New York Daily News

November 5, 2014


 

NYPD picks former Obama appointee for first deputy following Philip Banks' retirement

 

Benjamin Tucker, 63, was picked by President Obama to head the U.S. Office of National Drug Control Policy in 2009. Police Commissioner Bill Bratton recruited him this year as deputy commissioner of police training. He began his career with the NYPD in 1969 and will now become the department's second in command.

BY ROCCO PARASCANDOLA , JENNIFER FERMINO , THOMAS TRACY 

SUSAN WATTS/NEW YORK DAILY NEW
Police Commissioner Bill Bratton (left) swears in new First Deputy Commissioner Benjamin Tucker.

Benjamin Tucker, 18 and fresh out of high school, took the police exam on a whim — and four decades later, he’s second in command at the NYPD.

Police Commissioner Bill Bratton announced the appointment on Wednesday, capping a topsy-turvy stretch that began Friday when his first choice, Chief Philip Banks, abruptly quit after a disagreement over the powers of the job.

Tucker, 63, was sworn in as the city’s 43rd first deputy commissioner at 1 Police Plaza. And he cracked a smile, staring down at his shiny new shield.

“I love this department,” he said, with Diana, his wife of 45 years, standing by his side. “I kind of grew up in this department, and this department gave me opportunities that I never would have had as a kid from Bedford-Stuyvesant, Brooklyn.”

DAVID HANDSCHUH/NEW YORK DAILY NEWSN
Now-retired NYPD Chief of Department Philip Banks III (from l.) stands alongside Police Commissioner William Bratton, Mayor de Blasio and Benjamin Tucker, the deputy commissioner of training who will now be the department's first deputy.

“I said ‘What exam?’” Tucker recalled. “He said, ‘Police exam,’ and that’s how it happened. It was quite by accident, but it turned my life around.”

It certainly did.

Tucker, who is black, became a cop in 1969.

Insiders describe Tucker as the type of leader who listens to his subordinates before making decisions. Some were concerned that he lacked the community ties that Banks brought to the table.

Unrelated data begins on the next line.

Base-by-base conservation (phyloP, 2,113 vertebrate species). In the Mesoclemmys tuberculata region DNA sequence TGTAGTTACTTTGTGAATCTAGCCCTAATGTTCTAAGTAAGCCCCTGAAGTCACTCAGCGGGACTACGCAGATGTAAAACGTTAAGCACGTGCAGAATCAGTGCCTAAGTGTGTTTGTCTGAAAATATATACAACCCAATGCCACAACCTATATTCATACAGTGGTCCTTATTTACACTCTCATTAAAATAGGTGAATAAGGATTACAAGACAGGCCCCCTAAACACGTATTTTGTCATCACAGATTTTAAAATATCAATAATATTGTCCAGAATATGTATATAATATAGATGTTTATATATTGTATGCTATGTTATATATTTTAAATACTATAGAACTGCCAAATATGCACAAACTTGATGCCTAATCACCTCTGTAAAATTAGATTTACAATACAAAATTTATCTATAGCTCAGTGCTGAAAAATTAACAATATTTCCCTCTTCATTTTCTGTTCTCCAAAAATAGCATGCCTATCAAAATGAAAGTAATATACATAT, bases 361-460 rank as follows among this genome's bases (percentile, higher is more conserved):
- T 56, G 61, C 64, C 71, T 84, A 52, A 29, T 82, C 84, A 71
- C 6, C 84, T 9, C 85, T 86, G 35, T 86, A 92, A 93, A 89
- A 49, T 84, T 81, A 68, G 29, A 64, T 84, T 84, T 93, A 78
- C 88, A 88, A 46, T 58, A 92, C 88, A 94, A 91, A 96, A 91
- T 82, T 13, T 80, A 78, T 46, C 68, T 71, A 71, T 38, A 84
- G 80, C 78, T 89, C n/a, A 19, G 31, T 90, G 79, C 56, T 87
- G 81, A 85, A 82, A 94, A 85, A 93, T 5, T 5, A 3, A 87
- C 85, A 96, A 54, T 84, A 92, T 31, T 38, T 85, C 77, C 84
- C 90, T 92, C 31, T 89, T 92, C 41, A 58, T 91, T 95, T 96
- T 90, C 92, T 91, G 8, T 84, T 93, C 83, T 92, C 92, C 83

Others say Chief Gerald Nelson, the patrol commander of Brooklyn North who sources say was a candidate, would have been a better choice because of his operational knowledge.

SUSAN WATTS/NEW YORK DAILY NEWSN
Philip Banks unexpectedly retired after being offered the first deputy spot.

Tucker left the NYPD in the 1980s to work for the city’s Civilian Complaint Review Board and several other director positions with the Koch administration. He also worked with former Manhattan Borough President Ruth Messinger. He ultimately retired from the force in 1991 and got a job with the Clinton administration. He was deputy director of COPS, an office created to hire 100,000 officers nationwide.

President Obama selected Tucker in 2009 to run the state and local affairs division within the U.S. Office of National Drug Control Policy before Bratton scooped him up to head the NYPD’s training initiatives earlier this year.

Mayor de Blasio, who was not present for the announcement, called Tucker an “intelligent, visionary leader.”

The Rev. Al Sharpton, who has ignited criticism for his opinions — and some say interference — on how the NYPD is run, immediately weighed in on the appointment, and name-dropped the President.

“Today I met for an hour with President Obama ... about his plans for his fourth quarter. While entering the West Wing I talked by phone with Mayor Bill de Blasio about Commissioner Bratton appointing Benjamin Tucker,” he said in a statement.

ALEC TABAK/NEW YORK DAILY NEWSN
Bratton and Mayor de Blasio refuted claims of a rift among NYPD brass following Banks' retirement.

“I have known Mr. Tucker ... but we have never worked closely together,” Sharpton continued, adding he hopes they can sit down to discuss his “concerns” about police reform.

Sharpton did not respond to requests for comment.

Banks’ departure ignited a firestorm of criticism about diversity in the NYPD’s upper echelon from politicians and minority police organizations.

As first deputy commissioner, Tucker will oversee the training bureau as well as all department disciplinary actions. The Fordham law school graduate will also work with the department’s legal bureau , Bratton said.

Assistant Commissioner of Training Robert Gonzalez is on the short list to replace Tucker, police sources said.

With Tina Moore